functions of both classes of officers: " Quaestores a quaerenclo, qui conquirerent publicas peciuiias et maleficia." The one class therefore had to d« with the collecting and keeping of the public re­venues, and the others were a kind of public ac­cusers. The former bore the name of quaestores classic^ the latter of quaestores parricidii. (Dig. 1. tit. 2. s. 2. § 22, 23.)

The quaestores parricidii were, as we have said, public accusers, two in number, who conducted the accusation of persons guilty of murder or any other capital offence, and carried the sentence into exe­cution. (Festus, s. v. Parid and Quaestores ; Liv. ii. 41; Dionys. viii. 77.) There are many points which might make us inclined to believe that the quaestores parricidii and the duumviri perduel-lionis were the same officers ; but a closer exami­nation shows that the former were a permanent magistracy, while the latter were appointed only on special emergencies. [ See perduellionis duumviri.] All testimonies agree that these pub­lic accusers existed at Rome during the period of the kings, though it is impossible to ascertain by which king they were instituted (Fest. I.e.; Tacit. Annal. xi, 22; Dig. 1. tit. 13), as some mention them in the reign of Romulus and others in that of Nuina. When Ulpian takes it for certain that they occurred in the time of Tullus Hostilius, he I appears to confound them, like other writers, with the duumviri perduellionis, who in this reign acted as judges in the case of Horatius, who had slain his sister. During the kingly period there occurs no instance in which it could be said with any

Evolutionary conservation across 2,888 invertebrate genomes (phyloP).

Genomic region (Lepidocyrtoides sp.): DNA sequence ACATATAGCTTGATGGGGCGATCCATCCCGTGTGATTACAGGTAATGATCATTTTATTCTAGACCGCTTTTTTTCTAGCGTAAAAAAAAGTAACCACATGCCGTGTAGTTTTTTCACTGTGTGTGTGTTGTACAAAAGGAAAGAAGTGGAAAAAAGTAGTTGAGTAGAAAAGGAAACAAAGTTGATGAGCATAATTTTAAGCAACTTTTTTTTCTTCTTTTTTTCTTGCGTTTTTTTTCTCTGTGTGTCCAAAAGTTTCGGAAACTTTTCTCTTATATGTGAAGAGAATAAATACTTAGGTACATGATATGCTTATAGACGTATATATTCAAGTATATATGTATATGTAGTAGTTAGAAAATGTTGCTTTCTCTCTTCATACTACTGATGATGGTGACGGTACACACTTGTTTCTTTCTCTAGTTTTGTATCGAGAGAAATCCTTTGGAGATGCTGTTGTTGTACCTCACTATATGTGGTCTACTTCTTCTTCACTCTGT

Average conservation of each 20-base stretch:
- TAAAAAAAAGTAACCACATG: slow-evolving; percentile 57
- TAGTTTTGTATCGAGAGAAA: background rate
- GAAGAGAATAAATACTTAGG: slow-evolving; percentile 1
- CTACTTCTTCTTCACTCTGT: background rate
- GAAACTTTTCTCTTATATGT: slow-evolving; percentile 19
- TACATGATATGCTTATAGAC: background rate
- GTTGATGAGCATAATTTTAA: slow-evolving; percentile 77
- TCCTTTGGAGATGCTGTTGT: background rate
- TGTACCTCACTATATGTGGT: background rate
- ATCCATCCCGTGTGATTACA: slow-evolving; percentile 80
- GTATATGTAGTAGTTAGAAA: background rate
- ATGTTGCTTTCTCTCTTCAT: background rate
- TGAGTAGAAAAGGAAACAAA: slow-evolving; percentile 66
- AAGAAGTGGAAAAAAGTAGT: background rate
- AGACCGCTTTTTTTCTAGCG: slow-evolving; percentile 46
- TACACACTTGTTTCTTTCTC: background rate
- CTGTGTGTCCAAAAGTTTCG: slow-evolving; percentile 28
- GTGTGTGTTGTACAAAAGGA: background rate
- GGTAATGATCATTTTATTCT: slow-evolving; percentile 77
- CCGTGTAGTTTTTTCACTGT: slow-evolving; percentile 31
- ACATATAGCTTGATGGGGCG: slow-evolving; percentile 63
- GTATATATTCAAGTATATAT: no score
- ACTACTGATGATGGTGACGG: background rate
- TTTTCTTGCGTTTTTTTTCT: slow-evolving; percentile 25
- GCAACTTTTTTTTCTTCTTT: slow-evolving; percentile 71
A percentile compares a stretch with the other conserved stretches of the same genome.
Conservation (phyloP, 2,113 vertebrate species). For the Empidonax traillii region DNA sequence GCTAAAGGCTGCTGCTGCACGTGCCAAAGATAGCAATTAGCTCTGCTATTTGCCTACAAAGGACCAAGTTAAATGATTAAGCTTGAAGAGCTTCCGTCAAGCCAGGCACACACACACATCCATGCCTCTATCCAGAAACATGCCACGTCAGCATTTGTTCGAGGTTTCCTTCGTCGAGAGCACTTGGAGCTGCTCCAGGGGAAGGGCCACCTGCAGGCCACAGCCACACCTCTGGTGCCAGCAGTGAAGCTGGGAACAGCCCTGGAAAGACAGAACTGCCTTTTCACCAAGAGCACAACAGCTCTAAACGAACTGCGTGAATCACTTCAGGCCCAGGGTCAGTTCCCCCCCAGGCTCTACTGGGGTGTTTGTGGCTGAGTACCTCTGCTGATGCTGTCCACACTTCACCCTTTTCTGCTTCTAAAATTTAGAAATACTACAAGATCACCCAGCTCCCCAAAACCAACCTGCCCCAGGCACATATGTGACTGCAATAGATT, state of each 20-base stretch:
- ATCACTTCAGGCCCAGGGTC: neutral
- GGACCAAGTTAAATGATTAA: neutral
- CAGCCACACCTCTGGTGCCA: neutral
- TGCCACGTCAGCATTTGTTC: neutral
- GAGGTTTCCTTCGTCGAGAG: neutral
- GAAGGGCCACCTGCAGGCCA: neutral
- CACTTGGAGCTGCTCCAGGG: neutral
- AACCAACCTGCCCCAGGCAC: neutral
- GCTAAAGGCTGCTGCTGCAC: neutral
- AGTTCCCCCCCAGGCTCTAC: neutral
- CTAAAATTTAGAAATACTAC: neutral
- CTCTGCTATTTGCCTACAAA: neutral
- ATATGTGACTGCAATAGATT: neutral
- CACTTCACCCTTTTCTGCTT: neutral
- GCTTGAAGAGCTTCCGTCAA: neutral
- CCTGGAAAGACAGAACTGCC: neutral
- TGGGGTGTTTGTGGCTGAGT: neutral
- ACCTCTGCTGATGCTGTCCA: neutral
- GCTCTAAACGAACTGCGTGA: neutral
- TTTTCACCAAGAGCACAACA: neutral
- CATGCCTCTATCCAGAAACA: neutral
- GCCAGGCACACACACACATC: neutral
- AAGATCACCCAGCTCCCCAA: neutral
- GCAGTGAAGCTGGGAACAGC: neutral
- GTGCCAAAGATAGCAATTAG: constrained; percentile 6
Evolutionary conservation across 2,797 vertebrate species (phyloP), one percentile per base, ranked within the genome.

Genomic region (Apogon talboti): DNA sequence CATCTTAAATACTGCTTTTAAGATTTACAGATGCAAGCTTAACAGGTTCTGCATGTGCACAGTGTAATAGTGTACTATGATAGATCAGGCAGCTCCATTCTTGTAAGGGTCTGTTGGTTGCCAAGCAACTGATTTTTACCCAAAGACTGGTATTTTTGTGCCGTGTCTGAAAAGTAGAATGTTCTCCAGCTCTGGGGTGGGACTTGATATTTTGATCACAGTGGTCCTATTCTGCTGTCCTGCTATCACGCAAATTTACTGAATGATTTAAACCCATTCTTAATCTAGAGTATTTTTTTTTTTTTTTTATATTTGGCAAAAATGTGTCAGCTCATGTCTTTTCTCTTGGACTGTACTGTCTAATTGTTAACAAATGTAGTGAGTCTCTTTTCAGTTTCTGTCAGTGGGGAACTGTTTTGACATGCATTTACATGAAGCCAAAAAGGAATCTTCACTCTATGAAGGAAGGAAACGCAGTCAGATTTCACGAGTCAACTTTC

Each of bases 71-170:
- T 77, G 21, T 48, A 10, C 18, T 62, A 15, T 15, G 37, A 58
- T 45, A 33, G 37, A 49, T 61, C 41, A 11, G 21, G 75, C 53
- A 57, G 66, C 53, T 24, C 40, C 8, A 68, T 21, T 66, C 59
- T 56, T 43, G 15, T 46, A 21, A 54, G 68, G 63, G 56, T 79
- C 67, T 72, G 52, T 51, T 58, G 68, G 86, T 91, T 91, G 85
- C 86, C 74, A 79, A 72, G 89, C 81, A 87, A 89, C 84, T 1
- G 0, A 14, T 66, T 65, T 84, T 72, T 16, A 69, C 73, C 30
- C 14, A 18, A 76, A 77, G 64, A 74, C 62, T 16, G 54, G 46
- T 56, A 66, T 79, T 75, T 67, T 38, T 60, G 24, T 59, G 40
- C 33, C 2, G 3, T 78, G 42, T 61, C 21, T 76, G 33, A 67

certamt}r, that the quaestores parricidii took a part. As thus everything is so uncertain, and as late writers are guilty of such manifest confusions, we can say no more than that such public accusers existed, and infer from the analogy of later times that they were appointed by the populus on the presentation of the king. Iii the early period of the republic the quaestores parricidii appear to have become a standing office, which, like others, was held only for one year. (Liv. iii. 24, 25.) They were appointed by the populus or the curies on the presentation of the consuls. (Dig. 1. tit. 2. s. 2. § 23 ; Tacit. I. c.} When these quaestores dis­covered that a capital offence had been committed, they had to bring the charge before the comitia for trial. (Liv. iii. 24; l)ionys. viii. 75.) Tlie}r con­voked the comitia through the person of a trum­peter, who proclaimed the day of meeting from the capitol, at the gates of the city, and at the house of the accused. (Varro, de Ling. Lett. vi. 90, ed. Mtil­ler.) When the sentence had been pronounced by the people, the quaestores parricidii executed it; thus they threw Spurius Cassius from the Tarpeian rock. (Dionys. viii. 77 ; Liv. ii. 41; Cic. de Re PvM. ii. 35.) They were mentioned in the laws of the Twelve Tables, and after the time of the decemvirate they still continued to be appointed, though probably no longer by the curies, but either in the comitia centuriata or tributa, which they therefore must also have had the right to assemble in cases of emergency. (Varro, de Ling. Lat. vi. 9.) This appears to be implied in the statement of Tacitus, that in the year 447 b. c. they were created by the people without any presentation of the consuls. From the year 366 b. c. they are no longer mentioned in Roman history, as their func­tions were gradually transferred to the triumviri capitales, (Vttl, Max. v. 4, § 7$ viii. 4. § 2; Sallust,